Crop Yields and Taste

That modern agriculture is incredibly productive - much more than the past - is undeniable. These USDA data, for example, suggest we produce about 170% more agricultural output now than in the late 1940s. I have argued that these these increases in agricultural productivity are signals of improved sustainability. Some people believe the the productivity improvements have been accompanied with offsetting externalities or degredations in animal welfare. A different kind of critique is that modern crops - despite being more productive - aren’t as high “quality.” For example, this piece in Politico by Helena Bottemiller Evich, titled “The great nutrient collapse” discuses evidence that vitamin content of crops has fallen as yields have increased, and there is the often-heard complaint that tomatoes don’t taste as good as they once did.

There is some biological basis for these latter concerns. If a crop breeder selects plants for higher yields, they are selecting plants that are spending their energy and nutrients into producing bigger seeds and fruits, which is energy that could have gone (in lower yielding plants) to growing leaves or roots or other compounds that affect taste and vitamin content.

I had these thoughts in the back in my mind when I came across the Midwest Vegetable Trial Report put out by researchers at Purdue and other Midwestern universities. The report compares different vegetable varieties in terms of yield and other output characteristics. I noticed for a couple vegetables - green beans and sweet corn - there were also measures of taste for each variety. Granted, these were not full-on scientific sensory evaluations and they involved small numbers of tasters, but still I thought it would be useful to test the conjecture that higher yielding varieties taste worst.

Some researchers from University of Kentucky put together the green bean report. They compared the performance of 19 different varieties of green beans. The most productive variety (named “Furano”) yielded 785 bushels over six harvests, whereas the lowest yielding variety “Slenderette” only produced 233 bu/acre in six harvests. As the image below reveals, however, there was only a weak correlation between taste and yield. The correlation was negative (-0.26), but not particularly large. About 6.6% of the variation in yield is explained by taste. The best tasting variety “Opportune“ had a taste score of 4.1 (on a 1=poor to 5=excellent scale) and a yield of 557; the worst tasting variety “Bronco” had an average taste score of 2.3 and a yield of 543. So, the best tasting bean had better yield than the worst tasting bean. Overall, the results below provide some weak support for a yield, taste trade-off.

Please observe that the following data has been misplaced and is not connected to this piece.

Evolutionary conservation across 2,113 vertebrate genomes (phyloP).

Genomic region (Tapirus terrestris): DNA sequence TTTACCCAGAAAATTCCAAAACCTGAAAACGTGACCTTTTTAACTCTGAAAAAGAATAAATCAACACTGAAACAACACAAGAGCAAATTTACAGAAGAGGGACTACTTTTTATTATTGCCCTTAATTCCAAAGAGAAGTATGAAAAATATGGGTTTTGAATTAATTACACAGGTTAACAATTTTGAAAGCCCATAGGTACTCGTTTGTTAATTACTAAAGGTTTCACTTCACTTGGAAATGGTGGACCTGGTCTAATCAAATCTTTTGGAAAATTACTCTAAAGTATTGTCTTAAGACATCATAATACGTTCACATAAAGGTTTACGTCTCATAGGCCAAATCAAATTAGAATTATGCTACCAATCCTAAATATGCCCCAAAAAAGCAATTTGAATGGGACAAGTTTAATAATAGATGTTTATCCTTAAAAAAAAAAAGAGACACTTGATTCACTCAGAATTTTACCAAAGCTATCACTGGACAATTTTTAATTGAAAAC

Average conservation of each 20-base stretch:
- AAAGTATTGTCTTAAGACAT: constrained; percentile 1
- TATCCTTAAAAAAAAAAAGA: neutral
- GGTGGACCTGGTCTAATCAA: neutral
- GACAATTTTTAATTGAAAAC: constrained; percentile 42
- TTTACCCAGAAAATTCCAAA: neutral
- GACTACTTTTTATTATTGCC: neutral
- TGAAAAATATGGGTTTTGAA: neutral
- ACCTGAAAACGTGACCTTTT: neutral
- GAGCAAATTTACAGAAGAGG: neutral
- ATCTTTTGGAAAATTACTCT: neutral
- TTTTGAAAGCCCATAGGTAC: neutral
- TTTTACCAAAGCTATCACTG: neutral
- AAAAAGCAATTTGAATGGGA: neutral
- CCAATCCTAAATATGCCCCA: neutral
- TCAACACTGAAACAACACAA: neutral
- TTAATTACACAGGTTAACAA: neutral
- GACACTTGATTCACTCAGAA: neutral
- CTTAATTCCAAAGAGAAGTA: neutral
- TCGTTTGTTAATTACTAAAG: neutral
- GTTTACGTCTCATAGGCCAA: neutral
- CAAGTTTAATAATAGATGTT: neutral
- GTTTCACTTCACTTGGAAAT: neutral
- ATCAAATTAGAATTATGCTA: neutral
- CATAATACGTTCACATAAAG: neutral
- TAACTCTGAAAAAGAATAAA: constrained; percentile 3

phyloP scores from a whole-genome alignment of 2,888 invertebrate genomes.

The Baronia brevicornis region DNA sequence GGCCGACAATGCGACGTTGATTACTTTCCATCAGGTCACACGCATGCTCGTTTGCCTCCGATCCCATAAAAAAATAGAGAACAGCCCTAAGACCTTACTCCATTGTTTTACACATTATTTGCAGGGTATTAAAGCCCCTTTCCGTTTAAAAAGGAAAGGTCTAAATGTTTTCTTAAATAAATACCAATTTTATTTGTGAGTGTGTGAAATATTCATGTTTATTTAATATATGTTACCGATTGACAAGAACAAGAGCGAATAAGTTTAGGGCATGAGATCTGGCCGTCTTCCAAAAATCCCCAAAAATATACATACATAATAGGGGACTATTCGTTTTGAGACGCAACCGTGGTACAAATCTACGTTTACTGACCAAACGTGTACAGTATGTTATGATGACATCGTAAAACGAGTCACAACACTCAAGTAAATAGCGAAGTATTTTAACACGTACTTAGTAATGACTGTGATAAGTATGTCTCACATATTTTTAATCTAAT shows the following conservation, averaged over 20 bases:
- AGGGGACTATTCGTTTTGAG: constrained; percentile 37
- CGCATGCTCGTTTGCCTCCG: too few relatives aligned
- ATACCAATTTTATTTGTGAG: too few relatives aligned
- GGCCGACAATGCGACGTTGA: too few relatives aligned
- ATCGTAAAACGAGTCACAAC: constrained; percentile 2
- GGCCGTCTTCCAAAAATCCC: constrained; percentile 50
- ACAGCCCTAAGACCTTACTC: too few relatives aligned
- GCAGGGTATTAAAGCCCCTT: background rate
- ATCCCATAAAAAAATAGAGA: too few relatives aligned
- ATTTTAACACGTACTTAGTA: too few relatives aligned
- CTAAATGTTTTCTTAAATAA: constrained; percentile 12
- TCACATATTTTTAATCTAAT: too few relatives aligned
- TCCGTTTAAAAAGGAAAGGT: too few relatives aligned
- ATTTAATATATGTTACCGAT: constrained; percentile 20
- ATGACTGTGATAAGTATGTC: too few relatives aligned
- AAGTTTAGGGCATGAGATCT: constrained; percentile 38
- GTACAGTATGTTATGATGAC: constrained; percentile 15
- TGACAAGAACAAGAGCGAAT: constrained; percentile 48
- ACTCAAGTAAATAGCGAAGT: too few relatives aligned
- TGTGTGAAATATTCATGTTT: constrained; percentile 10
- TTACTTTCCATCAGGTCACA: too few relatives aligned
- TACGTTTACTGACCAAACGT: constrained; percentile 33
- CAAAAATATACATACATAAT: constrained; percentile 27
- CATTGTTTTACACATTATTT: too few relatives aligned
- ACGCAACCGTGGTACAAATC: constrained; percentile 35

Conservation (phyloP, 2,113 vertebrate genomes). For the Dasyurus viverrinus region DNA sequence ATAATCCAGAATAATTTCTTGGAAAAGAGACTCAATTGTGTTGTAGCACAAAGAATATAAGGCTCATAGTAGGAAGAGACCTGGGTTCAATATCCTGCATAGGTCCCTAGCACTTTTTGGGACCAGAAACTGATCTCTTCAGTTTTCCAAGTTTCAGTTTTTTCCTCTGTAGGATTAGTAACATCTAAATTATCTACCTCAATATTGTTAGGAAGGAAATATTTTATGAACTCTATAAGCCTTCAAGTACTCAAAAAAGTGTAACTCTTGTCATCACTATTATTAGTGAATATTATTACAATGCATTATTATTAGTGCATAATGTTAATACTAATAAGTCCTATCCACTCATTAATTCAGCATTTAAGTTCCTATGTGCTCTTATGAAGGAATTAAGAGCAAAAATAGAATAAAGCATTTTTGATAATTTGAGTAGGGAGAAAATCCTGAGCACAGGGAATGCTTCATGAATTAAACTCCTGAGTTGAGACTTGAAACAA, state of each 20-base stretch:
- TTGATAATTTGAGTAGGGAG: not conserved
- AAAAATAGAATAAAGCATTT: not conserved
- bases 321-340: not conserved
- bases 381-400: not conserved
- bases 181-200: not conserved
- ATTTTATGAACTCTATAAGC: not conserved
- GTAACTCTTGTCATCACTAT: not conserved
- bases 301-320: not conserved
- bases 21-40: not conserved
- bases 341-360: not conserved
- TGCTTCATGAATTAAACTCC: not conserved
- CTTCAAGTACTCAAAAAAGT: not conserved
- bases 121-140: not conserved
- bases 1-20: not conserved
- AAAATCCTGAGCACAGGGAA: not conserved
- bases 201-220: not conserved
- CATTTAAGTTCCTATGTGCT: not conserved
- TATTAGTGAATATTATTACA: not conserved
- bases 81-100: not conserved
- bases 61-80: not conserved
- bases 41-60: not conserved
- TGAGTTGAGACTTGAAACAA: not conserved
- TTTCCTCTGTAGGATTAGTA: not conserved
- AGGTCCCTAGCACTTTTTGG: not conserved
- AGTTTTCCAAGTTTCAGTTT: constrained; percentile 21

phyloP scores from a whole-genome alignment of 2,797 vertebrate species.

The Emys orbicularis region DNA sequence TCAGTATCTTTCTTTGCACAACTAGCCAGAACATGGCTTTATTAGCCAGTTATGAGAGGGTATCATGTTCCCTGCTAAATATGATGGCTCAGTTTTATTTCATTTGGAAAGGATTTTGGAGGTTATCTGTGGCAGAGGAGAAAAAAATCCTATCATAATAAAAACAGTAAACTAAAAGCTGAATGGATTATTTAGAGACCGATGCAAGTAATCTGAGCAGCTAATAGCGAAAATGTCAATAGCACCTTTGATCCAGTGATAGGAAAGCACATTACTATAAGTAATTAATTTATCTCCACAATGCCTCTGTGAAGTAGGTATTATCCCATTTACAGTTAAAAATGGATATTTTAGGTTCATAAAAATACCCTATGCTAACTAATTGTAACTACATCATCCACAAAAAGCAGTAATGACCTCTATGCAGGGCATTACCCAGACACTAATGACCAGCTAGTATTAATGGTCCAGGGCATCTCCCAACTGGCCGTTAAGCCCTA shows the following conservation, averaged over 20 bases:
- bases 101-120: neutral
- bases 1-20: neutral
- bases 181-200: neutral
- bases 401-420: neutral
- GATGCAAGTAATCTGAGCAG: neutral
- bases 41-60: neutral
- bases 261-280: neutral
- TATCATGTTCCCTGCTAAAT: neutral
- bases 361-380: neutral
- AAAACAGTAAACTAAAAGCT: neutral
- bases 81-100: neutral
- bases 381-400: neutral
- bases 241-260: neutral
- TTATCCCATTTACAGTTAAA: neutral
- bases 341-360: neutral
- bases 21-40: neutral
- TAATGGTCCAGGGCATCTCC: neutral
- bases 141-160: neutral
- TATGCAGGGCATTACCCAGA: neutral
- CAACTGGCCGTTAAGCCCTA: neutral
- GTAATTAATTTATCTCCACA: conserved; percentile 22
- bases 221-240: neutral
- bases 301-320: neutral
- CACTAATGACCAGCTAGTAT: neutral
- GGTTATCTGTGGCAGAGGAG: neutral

The report also provided production and taste data on supersweet corn (this part was authored by Purdue researchers Elizabeth Maynard and Erin Bluhm). They compared 16 different types of bicolored supersweet corn (they also evaluated two varieties of white and two varieties of yellow, which I’m ignoring here). They had tasters rate “flavor” on a 1 to 5 scale. As the figure below shows, there is actually a positive correlation between flavor and yield, as measured by ton/acre. The correlation is 0.15, but the relationship is weak. The authors also report yield in a slightly different way, ears/acre, and by this measure the correlation is slightly negative (-0.09).


These results don’t necessarily negate the idea that the taste of vegetables has declined over time as higher yielding varieties have been adopted, but they do suggest that in 2017, among the particular varieties tested and among the few tasters asked, there is only a very weak correlation between taste and yield for green beans and supersweet corn.